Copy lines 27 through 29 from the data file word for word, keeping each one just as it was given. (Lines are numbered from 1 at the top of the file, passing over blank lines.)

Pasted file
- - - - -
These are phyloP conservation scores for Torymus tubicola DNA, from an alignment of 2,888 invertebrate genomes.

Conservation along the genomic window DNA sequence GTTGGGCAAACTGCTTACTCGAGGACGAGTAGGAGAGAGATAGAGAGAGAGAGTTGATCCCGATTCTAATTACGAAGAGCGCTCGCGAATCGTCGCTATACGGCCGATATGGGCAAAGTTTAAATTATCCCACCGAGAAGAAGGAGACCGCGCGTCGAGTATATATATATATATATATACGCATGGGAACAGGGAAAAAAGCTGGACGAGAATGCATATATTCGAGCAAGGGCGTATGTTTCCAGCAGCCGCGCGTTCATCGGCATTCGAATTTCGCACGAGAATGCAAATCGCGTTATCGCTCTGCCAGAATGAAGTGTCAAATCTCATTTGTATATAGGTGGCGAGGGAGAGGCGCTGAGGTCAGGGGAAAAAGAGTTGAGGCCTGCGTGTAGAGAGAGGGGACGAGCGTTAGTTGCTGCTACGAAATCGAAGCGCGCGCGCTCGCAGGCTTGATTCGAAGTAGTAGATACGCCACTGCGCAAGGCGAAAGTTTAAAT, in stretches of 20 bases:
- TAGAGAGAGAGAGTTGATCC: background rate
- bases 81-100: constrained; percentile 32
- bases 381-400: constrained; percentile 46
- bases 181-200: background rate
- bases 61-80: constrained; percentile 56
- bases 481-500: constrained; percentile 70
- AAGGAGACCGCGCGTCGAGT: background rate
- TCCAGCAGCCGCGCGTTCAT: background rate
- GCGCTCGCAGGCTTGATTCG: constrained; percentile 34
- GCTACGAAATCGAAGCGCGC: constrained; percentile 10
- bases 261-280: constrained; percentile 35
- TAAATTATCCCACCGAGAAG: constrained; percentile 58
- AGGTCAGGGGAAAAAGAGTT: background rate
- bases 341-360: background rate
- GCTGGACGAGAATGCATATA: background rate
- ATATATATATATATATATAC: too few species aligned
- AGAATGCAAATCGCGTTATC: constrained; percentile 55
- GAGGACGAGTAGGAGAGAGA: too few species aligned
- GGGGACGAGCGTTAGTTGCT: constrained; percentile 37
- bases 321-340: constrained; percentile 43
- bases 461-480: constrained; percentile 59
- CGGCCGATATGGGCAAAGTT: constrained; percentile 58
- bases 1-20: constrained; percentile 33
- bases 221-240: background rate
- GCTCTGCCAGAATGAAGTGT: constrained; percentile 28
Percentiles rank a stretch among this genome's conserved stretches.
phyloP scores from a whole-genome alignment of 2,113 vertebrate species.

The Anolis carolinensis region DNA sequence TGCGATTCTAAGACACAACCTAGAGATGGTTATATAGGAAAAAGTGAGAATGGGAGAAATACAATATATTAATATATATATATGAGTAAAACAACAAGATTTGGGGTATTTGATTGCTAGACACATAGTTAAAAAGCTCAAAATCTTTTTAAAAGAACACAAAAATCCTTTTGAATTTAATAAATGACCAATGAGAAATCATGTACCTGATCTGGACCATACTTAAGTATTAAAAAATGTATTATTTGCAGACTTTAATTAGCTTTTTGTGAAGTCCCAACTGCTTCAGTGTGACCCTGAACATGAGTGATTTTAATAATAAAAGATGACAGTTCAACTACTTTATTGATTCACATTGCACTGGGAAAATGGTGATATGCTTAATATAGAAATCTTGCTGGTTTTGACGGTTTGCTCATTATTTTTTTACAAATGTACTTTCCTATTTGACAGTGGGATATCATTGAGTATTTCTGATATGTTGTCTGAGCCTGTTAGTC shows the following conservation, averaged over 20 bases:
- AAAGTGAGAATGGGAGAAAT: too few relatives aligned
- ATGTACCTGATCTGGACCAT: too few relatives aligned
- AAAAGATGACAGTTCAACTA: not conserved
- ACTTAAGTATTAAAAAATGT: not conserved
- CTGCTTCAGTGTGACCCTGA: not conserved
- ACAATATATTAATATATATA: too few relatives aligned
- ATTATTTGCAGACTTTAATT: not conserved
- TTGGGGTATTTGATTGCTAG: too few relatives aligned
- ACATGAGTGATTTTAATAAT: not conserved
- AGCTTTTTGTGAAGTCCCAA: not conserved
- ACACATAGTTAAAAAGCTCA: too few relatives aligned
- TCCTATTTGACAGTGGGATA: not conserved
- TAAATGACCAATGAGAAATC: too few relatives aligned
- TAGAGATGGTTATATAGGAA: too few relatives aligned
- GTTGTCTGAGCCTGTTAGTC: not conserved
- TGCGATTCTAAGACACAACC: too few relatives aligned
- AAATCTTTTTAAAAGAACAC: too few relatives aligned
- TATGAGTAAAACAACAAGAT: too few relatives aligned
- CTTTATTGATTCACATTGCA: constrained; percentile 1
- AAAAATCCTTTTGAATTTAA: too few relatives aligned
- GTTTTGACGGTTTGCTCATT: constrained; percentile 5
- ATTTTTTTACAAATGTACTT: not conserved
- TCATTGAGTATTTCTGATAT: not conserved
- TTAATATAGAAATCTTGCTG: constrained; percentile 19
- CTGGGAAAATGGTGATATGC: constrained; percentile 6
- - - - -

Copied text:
- GCTCTGCCAGAATGAAGTGT: constrained; percentile 28
Percentiles rank a stretch among this genome's conserved stretches.
phyloP scores from a whole-genome alignment of 2,113 vertebrate species.